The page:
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Published July 25, 2023
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When Is a Credit Card Annual Fee Worth It?

A credit card’s annual fee can be offset by its benefits — just make sure the extra cost is worth the premium perks.

Deciding whether a credit card’s annual fee is worth it comes down to the card’s value. If the benefits and perks included with the card have a higher value than the annual fee, it may be worth paying. But determining the value of a card isn’t always so cut and dry. 

What is a credit card annual fee?

A credit card annual fee is the price you pay to have the card. In most cases, this type of credit card fee appears once a year on your account. However, some issuers charge a monthly fee instead of an annual fee. In that case, you would pay the fee every billing period.

The amount you pay depends on the type of credit card you have. As of this writing, the average credit card annual fee is around $128, according to NerdWallet’s analysis of 160 credit cards that charge them. But annual fees ranged widely — anywhere from about $7 for a no-frills card to $700 for a premium one.

When is an annual fee worth it?

Annual fees are typically worth it if the benefits you get from the card outweigh the cost. That said, you need to use the card’s benefits regularly to get a fair comparison. Consider these factors when determining the value of your card. 

Free perks

Here’s a look at some common benefits that come with credit cards and what they can cost on the open market.

BenefitExample cost
Roadside assistanceA basic membership from CAA costs $75 a year.
Airport lounge accessA standard Priority Pass membership costs $99 a year, plus $35 per visit.
No foreign transaction feeForeign transaction fees vary by issuer, but many charge 2.5% per transaction made abroad. So, if you spent $100 on a dinner, for example, you might have to pay an additional $2.50.
Checked bagsAir Canada charges $30 for the first checked bag with basic and standard economy tickets.
Travel insuranceCosts vary greatly, but according to Rates.ca, a healthy 35-year-old man taking a 10-day trip may expect to pay roughly $25 for $2 million in coverage.

Now, if your card offers some or all of these benefits for free, it may cancel out the cost of the annual fee. For example, let’s say you get a travel credit card with an annual fee of $120, and it comes with airport lounge access and roadside assistance. According to the above examples, those benefits would be worth a combined $174. The monetary value you get exceeds the cost of the card’s annual fee. But it’s only worth it if you use those perks. If you never visit an airport lounge and don’t own a car, the $174 in potential savings means very little.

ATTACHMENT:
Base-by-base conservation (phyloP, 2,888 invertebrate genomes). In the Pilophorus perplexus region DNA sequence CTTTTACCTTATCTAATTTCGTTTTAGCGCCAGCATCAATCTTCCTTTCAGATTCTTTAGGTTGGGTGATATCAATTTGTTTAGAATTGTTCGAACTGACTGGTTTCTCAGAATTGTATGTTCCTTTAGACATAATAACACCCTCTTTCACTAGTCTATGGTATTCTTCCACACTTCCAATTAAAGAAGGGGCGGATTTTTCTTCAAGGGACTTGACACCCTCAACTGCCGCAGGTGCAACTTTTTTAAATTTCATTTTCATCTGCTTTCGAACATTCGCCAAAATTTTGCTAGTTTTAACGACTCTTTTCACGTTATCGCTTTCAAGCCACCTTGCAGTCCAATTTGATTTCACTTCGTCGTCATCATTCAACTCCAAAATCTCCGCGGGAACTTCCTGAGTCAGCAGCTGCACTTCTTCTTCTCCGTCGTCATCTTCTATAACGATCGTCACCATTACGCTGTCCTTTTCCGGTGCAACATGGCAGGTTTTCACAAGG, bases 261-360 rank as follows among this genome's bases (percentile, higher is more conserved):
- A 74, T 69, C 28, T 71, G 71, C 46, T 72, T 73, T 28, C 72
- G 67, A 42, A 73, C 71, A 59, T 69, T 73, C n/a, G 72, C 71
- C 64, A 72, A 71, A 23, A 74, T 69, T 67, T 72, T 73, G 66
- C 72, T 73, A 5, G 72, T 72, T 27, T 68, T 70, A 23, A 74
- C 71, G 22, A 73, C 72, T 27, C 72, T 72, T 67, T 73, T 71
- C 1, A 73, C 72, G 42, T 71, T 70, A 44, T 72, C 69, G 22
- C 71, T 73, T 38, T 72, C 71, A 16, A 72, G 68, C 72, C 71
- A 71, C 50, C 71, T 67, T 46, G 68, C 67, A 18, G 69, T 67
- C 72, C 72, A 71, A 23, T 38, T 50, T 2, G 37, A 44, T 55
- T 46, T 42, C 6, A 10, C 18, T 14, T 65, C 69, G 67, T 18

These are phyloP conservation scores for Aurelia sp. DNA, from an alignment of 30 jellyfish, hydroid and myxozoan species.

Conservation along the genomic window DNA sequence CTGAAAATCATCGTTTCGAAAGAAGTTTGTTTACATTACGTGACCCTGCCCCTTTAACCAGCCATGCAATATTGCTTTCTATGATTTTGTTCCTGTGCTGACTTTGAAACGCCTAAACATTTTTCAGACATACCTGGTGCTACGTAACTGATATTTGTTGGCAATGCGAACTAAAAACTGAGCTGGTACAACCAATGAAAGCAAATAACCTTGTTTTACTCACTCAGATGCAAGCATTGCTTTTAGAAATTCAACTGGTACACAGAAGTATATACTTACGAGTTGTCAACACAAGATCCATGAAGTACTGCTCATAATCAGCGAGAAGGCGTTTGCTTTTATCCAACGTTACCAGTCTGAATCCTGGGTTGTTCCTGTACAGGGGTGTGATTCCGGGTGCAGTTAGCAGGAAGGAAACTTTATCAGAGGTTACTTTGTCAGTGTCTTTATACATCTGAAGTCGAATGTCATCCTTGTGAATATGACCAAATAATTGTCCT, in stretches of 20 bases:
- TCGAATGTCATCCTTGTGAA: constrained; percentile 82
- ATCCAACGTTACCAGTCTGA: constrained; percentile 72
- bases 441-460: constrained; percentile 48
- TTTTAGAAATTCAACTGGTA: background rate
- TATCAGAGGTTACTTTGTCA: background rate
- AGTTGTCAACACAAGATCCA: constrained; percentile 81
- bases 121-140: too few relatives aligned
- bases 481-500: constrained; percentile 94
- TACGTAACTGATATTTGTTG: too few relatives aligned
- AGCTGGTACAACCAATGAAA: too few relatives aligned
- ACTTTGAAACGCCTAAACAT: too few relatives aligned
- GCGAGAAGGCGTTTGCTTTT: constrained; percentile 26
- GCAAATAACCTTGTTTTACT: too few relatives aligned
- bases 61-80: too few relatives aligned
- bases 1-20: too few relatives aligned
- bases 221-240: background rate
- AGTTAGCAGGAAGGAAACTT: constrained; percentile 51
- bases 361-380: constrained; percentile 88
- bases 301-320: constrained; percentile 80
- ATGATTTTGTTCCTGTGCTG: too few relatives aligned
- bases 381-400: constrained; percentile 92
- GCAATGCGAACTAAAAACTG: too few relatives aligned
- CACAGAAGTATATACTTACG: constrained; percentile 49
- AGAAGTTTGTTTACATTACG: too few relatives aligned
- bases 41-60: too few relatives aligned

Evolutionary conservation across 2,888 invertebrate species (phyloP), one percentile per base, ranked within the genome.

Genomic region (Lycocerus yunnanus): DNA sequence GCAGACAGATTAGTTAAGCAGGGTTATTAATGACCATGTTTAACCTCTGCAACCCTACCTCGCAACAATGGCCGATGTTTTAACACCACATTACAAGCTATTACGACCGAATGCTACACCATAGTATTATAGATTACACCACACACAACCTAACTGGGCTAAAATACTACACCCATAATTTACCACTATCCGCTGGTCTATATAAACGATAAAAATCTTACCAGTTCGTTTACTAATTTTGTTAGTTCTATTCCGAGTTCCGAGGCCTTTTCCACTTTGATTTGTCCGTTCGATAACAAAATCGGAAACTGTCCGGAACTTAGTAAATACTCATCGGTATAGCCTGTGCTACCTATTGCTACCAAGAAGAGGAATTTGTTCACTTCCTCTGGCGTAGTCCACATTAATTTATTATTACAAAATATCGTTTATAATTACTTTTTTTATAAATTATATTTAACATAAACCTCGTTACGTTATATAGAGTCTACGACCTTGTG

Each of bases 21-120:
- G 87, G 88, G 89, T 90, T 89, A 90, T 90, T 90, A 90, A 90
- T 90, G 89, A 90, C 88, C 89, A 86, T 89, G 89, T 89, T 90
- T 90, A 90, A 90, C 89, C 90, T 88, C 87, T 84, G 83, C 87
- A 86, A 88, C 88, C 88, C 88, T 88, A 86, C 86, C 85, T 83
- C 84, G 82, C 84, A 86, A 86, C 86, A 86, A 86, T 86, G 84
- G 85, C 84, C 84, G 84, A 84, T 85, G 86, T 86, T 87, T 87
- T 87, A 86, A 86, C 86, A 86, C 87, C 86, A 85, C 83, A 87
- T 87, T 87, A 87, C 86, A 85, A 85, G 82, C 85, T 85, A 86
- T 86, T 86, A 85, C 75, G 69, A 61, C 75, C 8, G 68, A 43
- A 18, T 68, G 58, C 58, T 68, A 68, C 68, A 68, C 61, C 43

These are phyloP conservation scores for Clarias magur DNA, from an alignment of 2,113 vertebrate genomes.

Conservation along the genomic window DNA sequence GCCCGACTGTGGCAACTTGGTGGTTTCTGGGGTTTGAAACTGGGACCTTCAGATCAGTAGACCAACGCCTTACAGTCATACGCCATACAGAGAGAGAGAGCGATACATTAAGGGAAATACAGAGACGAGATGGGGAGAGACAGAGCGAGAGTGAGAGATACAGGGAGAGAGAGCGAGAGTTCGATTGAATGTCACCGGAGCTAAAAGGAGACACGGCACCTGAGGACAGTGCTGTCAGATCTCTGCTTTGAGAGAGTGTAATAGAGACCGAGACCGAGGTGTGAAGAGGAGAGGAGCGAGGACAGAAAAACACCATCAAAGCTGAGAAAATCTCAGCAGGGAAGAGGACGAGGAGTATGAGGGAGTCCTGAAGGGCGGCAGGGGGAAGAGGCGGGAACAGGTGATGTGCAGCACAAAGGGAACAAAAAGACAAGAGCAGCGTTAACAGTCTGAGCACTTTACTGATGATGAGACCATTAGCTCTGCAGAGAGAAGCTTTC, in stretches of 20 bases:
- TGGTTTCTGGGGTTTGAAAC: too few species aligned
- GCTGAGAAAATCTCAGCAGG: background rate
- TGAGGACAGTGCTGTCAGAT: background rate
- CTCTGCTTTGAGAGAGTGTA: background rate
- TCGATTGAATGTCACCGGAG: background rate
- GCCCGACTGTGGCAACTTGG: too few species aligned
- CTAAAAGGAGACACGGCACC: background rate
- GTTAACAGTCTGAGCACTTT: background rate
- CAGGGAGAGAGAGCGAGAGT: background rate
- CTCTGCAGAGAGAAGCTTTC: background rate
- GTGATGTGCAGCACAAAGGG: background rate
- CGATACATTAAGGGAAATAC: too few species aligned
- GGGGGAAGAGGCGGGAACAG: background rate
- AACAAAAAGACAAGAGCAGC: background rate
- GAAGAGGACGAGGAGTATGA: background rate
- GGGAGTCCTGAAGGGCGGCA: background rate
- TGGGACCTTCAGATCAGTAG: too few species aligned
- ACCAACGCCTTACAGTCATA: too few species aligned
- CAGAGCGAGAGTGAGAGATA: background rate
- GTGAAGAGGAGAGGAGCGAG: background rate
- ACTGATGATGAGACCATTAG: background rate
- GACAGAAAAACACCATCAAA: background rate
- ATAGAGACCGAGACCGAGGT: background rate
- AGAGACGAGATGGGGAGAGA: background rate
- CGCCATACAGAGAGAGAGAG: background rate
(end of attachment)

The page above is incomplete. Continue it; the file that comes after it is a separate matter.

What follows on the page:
Built-in extras

It’s also worth considering practical benefits that may not necessarily have a cash value. For instance, extended warranty and purchase protection can offer peace of mind and be extremely beneficial if you ever need to make a claim. Other perks might save you time or energy or bring enjoyment, such as concierge service or early access to events.

Welcome bonuses

Many cards offer sign-up bonuses to new cardmembers. These promotional offers can come in the form of extra rewards points, higher earn rates, lower interest rates and more. Depending on your needs and the card you get, they can make the annual fee worth paying. However, it’s important to remember a welcome bonus is typically temporary or a one-time deal. You’ll still need to cover the annual fee once the promotion has expired.   

Rewards points and cash back

Rewards and cash-back cards can help you recoup money and earn points on everyday purchases, which can cover the cost of the card. Ideally, you want those savings to be more than the annual fee. For example, if you spend roughly $400 a month on groceries and your card offers 3% cash back at the supermarket, you would earn $12 back a month, or $144 by year’s end. If the card’s annual fee was, say, $110, you would not only cover the cost but earn an additional $34.  

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Nerdy Tip

If you don’t find that the value of your credit card’s benefits offset the cost of the annual fee you’re paying, then switch to a no-fee credit card.

    How to avoid annual fees

    There are a few ways to avoid credit card annual fees:

    • Get a no-fee card. There are numerous credit cards that don’t charge an annual fee. However, their perks may not be as extensive as those that do.
    • Get the first year free. When you sign up, many credit cards offer a rebate for your first annual fee. While this is a great perk, make sure you can afford the fee in the years that follow. 
    • Get a premium bank account. Some financial institutions waive your credit card annual fee if you have a specific type of account.

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